Trump might have illegally used his charitable foundation's funds to launch his political career

Donald Trump.
(Image credit: Getty Images)

An investigation by RealClearPolitics is raising questions about whether Donald Trump illegally used money from the Donald J. Trump Foundation to promote his political goals as far back as 2011. If Trump indeed made contributions from the charitable foundation to influential conservatives and policy groups for his benefit alone, such giving could be in violation of federal laws preventing self-dealing:

From 2011 through 2014, Trump harnessed his eponymous foundation to send at least $286,000 to influential conservative or policy groups, a RealClearPolitics review of the foundation's tax filings found. In many cases, this flow of money corresponded to prime speaking slots or endorsements that aided Trump as he sought to recast himself as a plausible Republican candidate for president.Although sources familiar with the thinking behind the donations cautioned that Trump did not explicitly ask for favors in return for the money, they said the contributions were part of a deliberate effort by Trump to ingratiate himself with influential conservatives and brighten his political prospects. [RealClearPolitics]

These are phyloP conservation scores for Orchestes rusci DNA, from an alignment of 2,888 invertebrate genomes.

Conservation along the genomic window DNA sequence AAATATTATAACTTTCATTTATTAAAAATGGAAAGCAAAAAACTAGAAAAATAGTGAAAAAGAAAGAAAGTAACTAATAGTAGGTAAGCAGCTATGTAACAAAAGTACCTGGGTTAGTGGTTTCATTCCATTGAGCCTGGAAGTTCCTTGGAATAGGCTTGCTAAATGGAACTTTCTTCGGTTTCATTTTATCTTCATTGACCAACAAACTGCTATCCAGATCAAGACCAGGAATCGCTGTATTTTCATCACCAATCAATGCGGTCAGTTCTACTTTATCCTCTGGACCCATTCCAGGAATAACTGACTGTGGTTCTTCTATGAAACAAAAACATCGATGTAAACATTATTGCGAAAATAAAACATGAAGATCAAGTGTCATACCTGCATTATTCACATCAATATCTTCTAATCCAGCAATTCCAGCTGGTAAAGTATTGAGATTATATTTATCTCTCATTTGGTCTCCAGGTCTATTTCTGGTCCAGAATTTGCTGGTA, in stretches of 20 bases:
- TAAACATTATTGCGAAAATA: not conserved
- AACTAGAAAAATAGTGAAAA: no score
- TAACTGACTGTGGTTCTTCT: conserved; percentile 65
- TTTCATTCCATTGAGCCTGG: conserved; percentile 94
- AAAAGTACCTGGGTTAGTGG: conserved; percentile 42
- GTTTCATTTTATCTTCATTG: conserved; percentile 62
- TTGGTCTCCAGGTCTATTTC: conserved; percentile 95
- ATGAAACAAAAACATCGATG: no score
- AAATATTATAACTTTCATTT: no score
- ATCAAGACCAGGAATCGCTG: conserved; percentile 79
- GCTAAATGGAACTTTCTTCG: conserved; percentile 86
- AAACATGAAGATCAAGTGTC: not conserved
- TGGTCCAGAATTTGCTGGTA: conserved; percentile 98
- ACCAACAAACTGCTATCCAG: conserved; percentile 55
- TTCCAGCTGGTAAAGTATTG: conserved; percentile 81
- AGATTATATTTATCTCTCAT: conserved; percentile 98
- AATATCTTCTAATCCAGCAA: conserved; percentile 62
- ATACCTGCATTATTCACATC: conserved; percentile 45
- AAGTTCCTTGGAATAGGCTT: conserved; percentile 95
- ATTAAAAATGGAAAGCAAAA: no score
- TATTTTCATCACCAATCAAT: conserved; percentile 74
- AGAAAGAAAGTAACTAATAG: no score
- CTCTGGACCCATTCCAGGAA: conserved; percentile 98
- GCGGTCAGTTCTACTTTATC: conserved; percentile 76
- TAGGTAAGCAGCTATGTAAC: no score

Trump has reportedly not donated to his own foundation since 2008; other donors' contributions make up the large share of the foundation's funds.

RealClearPolitics' findings, which you can read in full here, follow the news that a cease and desist order was sent to the Trump Foundation on Friday, after the New York attorney general's office determined Trump's eponymous charitable organization had been soliciting donations without certification.

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Jeva Lange

Jeva Lange was the executive editor at She formerly served as The Week's deputy editor and culture critic. She is also a contributor to Screen Slate, and her writing has appeared in The New York Daily News, The Awl, Vice, and Gothamist, among other publications. Jeva lives in New York City. Follow her on Twitter.